Delivering the Hatriot: An interview with Steve "Zetro" Souza
Interview by Evan Davits
Steve 'Zetro' Souza has been performing in thrash bands ever since taking the mic from Paul Baloff and running with it as a member of Exodus. He sang in the band from 1986 to 1993, and then returned to the band for a brief stint from 2002 to 2004. Since that time he's been a member of both Dublin Death Patrol and Tenet, so there's no shortage of chances to sing thrash.
Currently though, Zetro has launched his own band Hatriot to continue bringing his unique brand of thrash to the masses. Joining him in the band are his two sons Nicholas and Cody truly making this a family affair. HMS took some time to chat with Zetro and the events in his life that has led to the formation of Hatriot. So read on and find out what the man had to say.
HMS: What's it like playing in a band with your sons? How does it feel to be a role model, not only as a father, but as an experienced musician as well?
Zetro: It's the greatest feeling in the world. My life has come full circle now. When I left Exodus in 2004 it was because the money wasn't right and I had to provide for my kids. It was a very hard gig to walk away from, and I didn't do it the right way, but it had to be done for the sake of my children. Now they are grown and have developed as musicians, and it's an amazing feeling. They grew up around the business and have seen the good and bad. I think they respect me for what I did in the business, and obviously they have respect for me since I am their old man as well. So it's all cool, and nowhere near as complicated as people would think. My sons are my good friends and band mates, just like any other band member would be. The only difference is I'm dad as well.
HMS: What does each member of the band bring to Hatriot?
Zetro: Every member of Hatriot brings something to the table. Cody and Nick bring the Souza name, and they have a strong work ethic between the two of them. Kosta obviously writes every bit of music, and that's a huge key to our success. Justin brings his attention and enthusiasm to the table, which is something I never could get out of Miguel or even Drew. So we are a really strong team, and I am fortunate to have all these guys on board.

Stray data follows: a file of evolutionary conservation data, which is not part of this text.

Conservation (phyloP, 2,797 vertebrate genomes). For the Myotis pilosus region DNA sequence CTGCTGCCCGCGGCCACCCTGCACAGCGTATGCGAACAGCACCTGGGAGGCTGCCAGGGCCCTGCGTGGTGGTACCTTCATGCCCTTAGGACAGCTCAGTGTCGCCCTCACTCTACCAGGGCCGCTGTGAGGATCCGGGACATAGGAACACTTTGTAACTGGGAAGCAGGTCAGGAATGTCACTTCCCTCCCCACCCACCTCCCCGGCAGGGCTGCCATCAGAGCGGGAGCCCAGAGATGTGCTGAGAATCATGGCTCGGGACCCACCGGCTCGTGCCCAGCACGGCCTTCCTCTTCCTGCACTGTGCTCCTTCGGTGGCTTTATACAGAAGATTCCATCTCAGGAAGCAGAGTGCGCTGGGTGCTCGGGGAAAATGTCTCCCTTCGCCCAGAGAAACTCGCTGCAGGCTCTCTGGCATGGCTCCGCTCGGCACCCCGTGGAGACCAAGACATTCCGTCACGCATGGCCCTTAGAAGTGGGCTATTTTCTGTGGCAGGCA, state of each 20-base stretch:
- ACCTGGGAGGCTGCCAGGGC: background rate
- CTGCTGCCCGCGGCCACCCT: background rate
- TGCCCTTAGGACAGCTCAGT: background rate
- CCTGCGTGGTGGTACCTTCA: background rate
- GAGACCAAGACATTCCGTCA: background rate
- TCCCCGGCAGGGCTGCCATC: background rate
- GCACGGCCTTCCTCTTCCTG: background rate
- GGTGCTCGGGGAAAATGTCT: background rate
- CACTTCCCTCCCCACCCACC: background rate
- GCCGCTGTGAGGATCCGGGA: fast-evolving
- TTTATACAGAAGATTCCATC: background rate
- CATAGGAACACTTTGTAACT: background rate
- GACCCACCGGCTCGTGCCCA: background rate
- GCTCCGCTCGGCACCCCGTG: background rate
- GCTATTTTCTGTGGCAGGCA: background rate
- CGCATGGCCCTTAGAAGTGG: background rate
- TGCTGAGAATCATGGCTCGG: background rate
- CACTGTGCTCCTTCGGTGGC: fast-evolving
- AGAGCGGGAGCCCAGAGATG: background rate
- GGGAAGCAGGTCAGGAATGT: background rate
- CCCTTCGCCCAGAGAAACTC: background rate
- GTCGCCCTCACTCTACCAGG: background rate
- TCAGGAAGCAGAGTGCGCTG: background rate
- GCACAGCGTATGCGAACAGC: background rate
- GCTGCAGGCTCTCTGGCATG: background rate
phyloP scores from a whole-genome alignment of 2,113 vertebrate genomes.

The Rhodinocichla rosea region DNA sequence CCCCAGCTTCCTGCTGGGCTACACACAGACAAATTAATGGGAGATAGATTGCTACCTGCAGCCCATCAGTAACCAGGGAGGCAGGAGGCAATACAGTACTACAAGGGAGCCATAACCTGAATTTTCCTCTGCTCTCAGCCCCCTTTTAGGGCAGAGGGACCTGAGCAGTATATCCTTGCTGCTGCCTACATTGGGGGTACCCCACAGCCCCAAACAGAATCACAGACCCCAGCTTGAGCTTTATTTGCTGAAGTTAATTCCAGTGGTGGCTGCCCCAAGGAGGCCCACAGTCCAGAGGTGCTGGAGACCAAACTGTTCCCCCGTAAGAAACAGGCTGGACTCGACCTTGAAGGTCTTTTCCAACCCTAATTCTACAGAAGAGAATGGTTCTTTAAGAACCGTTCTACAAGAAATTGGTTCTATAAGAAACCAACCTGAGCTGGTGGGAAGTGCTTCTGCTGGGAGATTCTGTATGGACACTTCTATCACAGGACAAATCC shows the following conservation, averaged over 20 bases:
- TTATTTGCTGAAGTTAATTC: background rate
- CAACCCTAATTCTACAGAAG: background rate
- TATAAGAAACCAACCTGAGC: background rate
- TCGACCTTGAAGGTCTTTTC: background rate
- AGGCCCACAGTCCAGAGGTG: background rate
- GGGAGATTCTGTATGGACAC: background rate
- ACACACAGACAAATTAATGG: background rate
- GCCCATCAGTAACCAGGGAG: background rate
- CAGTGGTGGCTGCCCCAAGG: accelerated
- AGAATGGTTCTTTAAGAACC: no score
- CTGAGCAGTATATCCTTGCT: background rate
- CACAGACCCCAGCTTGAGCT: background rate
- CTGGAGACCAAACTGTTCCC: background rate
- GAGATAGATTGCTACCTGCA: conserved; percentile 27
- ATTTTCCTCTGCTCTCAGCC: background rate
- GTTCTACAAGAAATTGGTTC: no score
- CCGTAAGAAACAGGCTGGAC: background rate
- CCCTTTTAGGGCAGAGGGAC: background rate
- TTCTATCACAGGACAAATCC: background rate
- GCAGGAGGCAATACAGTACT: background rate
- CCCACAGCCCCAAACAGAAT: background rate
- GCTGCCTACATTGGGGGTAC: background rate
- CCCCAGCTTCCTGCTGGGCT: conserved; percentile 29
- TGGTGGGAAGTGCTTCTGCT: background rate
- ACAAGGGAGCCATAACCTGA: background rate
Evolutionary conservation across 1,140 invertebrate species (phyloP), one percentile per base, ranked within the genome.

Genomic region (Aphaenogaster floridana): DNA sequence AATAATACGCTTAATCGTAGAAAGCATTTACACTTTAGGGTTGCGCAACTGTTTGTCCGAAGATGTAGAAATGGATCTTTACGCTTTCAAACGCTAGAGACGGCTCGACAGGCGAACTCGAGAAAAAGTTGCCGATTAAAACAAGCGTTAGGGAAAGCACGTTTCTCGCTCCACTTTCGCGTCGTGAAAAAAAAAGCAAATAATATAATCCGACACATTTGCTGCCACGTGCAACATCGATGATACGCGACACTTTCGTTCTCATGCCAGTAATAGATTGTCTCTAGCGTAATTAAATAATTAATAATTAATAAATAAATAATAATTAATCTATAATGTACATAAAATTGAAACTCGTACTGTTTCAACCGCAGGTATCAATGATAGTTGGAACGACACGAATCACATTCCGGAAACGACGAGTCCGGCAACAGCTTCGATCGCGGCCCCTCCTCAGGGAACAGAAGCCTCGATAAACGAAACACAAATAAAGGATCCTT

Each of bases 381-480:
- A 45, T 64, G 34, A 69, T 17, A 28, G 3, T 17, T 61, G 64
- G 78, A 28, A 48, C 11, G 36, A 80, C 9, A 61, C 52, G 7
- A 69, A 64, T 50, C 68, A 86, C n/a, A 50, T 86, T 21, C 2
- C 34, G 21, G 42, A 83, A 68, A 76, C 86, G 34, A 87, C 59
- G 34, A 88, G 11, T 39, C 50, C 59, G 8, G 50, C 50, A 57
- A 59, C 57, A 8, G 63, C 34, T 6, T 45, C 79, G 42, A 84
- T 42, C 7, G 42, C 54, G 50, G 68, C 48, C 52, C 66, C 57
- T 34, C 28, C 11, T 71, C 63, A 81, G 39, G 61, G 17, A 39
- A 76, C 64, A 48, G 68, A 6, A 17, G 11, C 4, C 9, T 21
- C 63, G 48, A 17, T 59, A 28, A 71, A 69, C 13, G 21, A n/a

HMS: What provoked you guys to put this band together? Whose idea was it?
Zetro: I never had any intention of putting another band together, especially at my age, and with the state of the music business being what it is. I met Kosta by accident at a show he was playing with his old band, and I was real impressed with his playing, as well as his knowledge of thrash metal. We exchanged numbers and stayed in touch. His band fell apart and he gave me a call to see if I would sing on some demos he was working on. The material was killer and I let a lot of my peers in the business hear what we came up with. Everyone said the same thing – "you have to start a band with this guy" – so I did.
HMS: How would you describe Hatriot to a metal fan that has yet to hear your music?
Zetro: Straight up aggressive, and in your fucking face! Old school Bay Area thrash metal with a modern twist!
HMS: How would you describe your live show?
Zetro: Full blown insanity! You think we sound crazy on our records? Wait until you see us live. We will kick you in the face! We play every song back to back. There's no "hey how are you tonight" bullshit dialogue in between songs. We attack from the minute we hit the stage and never let up!